What do you mean there's no website?
March 8, 2015 10:18 PM   Subscribe

Is it a new trend to conduct a political campaign without a website and just use social media? How does an old-school web person adjust?

I recently started to volunteer with a local issue-based political campaign. (Not a candidate). I offered to help with social media, graphics and web design. Today I was told that they had decided not to have a website and do everything via facebook and Twitter. This was recommended by a focus group they convened. I was stunned. Maybe it's generational, but I expect social media posts to lead me to a website with more information. I think this is a bad strategy, but maybe I am missing something and this is a proven trend.
Have you run a campaign like this? What are the advantages and pitfalls? Are there good resources or strategy guides out there? How do I get over the fact that this goes against what I have always done so I can be a productive member of the team?
(The election is in a month, so not a lot of time to change course. I think this is how it's going to be.)
posted by anonymous to Computers & Internet (12 answers total) 3 users marked this as a favorite
So I was writing HTML in 1996 and I think several years ago Facebook passed the point where it was far better to have a decent presence there than a mediocre website. No worries about hosting, easy to measure engagement, and free. Now, if you're offering to host and develop the site yourself, that calculus may switch.
posted by wnissen at 10:35 PM on March 8, 2015

Oh geez. Have they given up on actually trying to convince people that their position(s) have merit? Because I doubt that Facebook is conducive to presenting any kind of complex idea.
posted by amtho at 10:36 PM on March 8, 2015 [1 favorite]

i know that i prefer to know things via social media (Even a tumblr) than a website, it suggests a kind of responsiveness. 34, far left
posted by PinkMoose at 10:36 PM on March 8, 2015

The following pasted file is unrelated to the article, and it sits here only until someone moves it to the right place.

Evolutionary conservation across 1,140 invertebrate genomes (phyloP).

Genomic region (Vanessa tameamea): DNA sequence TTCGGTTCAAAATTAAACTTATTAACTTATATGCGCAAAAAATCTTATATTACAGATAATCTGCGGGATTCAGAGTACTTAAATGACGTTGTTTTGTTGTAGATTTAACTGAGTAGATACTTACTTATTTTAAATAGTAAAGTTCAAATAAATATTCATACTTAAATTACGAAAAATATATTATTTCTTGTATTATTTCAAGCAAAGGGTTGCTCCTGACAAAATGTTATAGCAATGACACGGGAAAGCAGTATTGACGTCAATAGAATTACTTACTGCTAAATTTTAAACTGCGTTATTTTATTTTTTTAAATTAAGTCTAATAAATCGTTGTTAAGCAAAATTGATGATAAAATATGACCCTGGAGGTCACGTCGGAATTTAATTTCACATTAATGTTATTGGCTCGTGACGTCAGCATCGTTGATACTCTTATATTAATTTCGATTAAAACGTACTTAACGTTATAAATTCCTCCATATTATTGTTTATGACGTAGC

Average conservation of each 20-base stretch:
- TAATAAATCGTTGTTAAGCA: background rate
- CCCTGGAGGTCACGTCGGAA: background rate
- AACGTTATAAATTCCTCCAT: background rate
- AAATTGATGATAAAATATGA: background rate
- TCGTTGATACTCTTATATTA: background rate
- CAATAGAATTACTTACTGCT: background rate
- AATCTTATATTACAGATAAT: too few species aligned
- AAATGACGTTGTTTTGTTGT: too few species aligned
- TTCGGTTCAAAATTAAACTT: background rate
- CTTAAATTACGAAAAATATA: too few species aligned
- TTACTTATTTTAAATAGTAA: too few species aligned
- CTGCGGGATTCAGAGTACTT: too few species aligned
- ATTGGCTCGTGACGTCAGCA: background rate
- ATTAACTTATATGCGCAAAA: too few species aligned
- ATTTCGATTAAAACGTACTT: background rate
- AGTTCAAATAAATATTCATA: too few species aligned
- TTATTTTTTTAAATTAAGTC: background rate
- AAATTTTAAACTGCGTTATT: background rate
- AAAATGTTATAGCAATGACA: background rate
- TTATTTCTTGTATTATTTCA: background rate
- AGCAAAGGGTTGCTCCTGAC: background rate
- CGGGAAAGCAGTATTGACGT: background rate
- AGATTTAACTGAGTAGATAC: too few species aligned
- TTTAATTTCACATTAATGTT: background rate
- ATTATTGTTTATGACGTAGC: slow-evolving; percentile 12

As a millennial who works in product marketing for a leading tech company, I do think it's pretty strange to run any kind of campaign on social media without a landing page or website to link back to. Not sure what their goals are, but any political campaign would want to fundraise, no? A website is needed to do that to conduct those transactions.

Also a website makes it more legitimate. I would feel more comfortable donating with some webiste. Finally, it is a great way to ramp up other (potentially) unforeseen marketing advantages - such as search engine optimization.

But since you say there is no time to change course....

With only social media I would still try to have some kind of universal landing page - whether this is hosted on FB or not. A simple coded up landing page shouldn't take longer than a day assuming that the messaging and the graphics of the campaign are already figured out.

I would investigate paid ads on FB and Twitter but being super careful about who you target (in terms of interests and geography) to control spend and ROI.

Graphics are super important on social. The more high quality and innovative they are, the more likely people will engage and have others see it. Always attach graphics to each post. Video and photo with every post has higher click throughs on FB and Twitter than not.

Consider some hashtag for the campaign.

Ask people to do something in return for your post - like "Share this if you support x" or "Donate here: x" or ask a question and the additional comments will boost visibility.

Finally, post regularly - at least twice a day.
posted by pando11 at 10:41 PM on March 8, 2015 [3 favorites]

Got to have a website for things like longer position papers, staff bio/background, seo, etc.
posted by davidmsc at 10:44 PM on March 8, 2015 [1 favorite]

Also because YOU own and control it. FB and social media are great -- but they can change the rules whenever they want to.
posted by davidmsc at 10:45 PM on March 8, 2015 [2 favorites]